From the TribLIVE/The Washington Post, this story describes the shift away from traditional 40-hour-per-week employment towards more on-demand employment or the “gig economy.” It does a great job of outlining the three different ways in which this takes form: low-wage workers who might be taken advantage of by employers; high-wage professionals seeking freedom from traditional employment; and traditional workers who might become independent contractors because their jobs might not be needed all year long. It states:
More and more, companies are shifting portions of their work to independent contractors, managing large pools of people available as needed for anything from tech support to landscaping. This relieves them of having to pay employees a fixed amount every month — not to mention health insurance, Social Security taxes or workers’ compensation.
It’s difficult to know how many companies are going in this direction, or how quickly. The number of self-employed people as a percentage of the workforce has remained fairly constant for decades, at about 10 percent; much of the contracting out that has occurred is to firms that have employees, rather than sole proprietors.
Regardless, a lot of money is going into start-ups that are competing to ease the transition — and profit from it. Take Work Market, a platform where Wooldridge finds most of his jobs. It raised $20 million from leading investors, including Union Square Ventures principal Fred Wilson, who thinks it has the potential to “transform the way enterprises leverage the on-demand labor economy.” Translation: Businesses can save money by using freelancers, and Work Market takes a cut of that savings.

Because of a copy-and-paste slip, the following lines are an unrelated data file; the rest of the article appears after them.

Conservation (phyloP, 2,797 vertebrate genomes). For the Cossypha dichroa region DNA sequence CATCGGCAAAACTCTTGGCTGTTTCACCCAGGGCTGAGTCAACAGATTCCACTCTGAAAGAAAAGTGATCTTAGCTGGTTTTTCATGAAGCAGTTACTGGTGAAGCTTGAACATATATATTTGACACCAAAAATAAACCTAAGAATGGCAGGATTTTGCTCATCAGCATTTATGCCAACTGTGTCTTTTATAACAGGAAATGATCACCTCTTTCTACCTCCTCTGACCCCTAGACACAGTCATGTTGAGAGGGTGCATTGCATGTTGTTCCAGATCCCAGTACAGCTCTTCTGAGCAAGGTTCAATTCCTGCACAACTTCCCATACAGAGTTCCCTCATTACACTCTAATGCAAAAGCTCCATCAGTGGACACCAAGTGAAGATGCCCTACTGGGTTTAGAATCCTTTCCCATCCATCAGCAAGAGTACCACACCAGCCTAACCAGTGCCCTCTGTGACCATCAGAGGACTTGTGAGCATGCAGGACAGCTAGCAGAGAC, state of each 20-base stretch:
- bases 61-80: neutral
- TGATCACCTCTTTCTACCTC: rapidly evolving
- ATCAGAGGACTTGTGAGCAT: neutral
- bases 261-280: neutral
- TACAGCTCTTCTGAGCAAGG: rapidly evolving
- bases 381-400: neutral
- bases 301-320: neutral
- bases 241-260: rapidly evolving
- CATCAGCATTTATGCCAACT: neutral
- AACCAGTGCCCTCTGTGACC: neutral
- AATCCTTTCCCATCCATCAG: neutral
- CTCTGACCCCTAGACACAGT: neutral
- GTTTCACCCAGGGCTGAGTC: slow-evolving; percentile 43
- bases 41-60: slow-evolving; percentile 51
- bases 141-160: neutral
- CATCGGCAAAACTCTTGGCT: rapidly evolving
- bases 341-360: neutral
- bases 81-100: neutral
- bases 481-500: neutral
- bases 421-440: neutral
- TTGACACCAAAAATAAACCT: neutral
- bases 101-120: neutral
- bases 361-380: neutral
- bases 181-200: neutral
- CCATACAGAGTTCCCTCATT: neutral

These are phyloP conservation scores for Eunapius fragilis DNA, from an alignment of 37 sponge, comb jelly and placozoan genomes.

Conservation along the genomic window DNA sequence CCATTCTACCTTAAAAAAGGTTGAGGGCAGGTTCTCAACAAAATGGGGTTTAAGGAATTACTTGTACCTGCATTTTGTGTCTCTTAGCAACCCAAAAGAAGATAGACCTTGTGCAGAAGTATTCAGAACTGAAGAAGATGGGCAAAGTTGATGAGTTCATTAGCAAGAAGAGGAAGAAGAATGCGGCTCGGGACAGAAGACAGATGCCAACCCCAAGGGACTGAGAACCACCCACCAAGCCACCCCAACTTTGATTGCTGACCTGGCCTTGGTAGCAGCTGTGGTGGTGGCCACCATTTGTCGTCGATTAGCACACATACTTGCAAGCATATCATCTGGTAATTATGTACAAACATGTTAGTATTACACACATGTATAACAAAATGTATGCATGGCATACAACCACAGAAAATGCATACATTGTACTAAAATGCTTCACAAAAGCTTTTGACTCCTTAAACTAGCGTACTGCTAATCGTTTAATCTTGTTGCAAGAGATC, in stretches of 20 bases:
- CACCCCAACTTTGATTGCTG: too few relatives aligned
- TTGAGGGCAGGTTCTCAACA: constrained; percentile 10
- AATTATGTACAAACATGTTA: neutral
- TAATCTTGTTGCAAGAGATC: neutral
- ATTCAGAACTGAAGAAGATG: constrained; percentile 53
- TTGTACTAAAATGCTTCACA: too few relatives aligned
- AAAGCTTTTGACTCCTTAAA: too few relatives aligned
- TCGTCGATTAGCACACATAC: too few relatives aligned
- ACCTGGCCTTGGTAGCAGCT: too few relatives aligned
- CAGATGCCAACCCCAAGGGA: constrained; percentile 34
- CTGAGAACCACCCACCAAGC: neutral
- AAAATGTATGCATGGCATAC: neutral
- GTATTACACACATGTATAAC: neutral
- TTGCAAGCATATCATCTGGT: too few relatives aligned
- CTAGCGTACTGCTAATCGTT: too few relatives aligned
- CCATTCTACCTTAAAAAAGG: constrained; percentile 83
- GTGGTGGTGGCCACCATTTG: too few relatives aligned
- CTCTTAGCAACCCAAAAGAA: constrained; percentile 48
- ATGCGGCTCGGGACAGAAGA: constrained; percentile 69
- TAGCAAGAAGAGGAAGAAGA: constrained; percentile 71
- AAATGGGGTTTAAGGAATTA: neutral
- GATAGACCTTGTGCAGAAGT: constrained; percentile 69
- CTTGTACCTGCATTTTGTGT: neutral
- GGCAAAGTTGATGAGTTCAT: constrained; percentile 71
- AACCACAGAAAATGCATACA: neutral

Of course, if businesses are saving money on labor, it probably means workers are making less of it. Wooldridge likes running his own show but hasn’t been able to make the six figures he used to. On an annual basis, he figures that what he has made since starting freelancing in July is about $75,000, before taxes.
But there are more trade-offs: Health care coverage is more expensive, for example, going from about $350 in monthly premiums in his old job to $600 per month on his own. He is working many more hours — 60, sometimes 80 — now that he has to drive between job sites. Sometimes a site isn’t well prepared or doesn’t have the tools for him to do his work.
3 WAYS OF THINKING
The shift toward an “on-demand economy,” as venture capitalists call it, is happening on the high and the low ends of the wage scale — and there are a couple of ways to think about it.
The first is that employers are taking advantage of comparatively low-wage workers such as housekeepers and construction workers by illegally misclassifying them as independent contractors, leaving workers without the protections and benefits that come with being an employee.
The Labor Department has been cracking down on this tactic, which cheats the government out of payroll taxes. Some companies, such as the car-hailing app Uber and the cleaning “platform” Handy, are being sued by their own service providers for allegedly inappropriately classifying them as contractors when they don’t have anywhere near the amount of freedom that that’s supposed to entail.
The other way of thinking about the “on-demand economy” is that it liberates professionals to design their own schedules and set their own rates, enabling them to take on more clients and make more money.
And then there’s the vast middle ground: Traditional employees who could be legally transitioned into independent contractor status, with the help of a system to manage them all. That’s potentially the tectonic shift, as companies seek to pay workers only when they have the work, rather than keeping them on staff all year long…
Read the full story at Freelance becoming the norm | TribLIVE.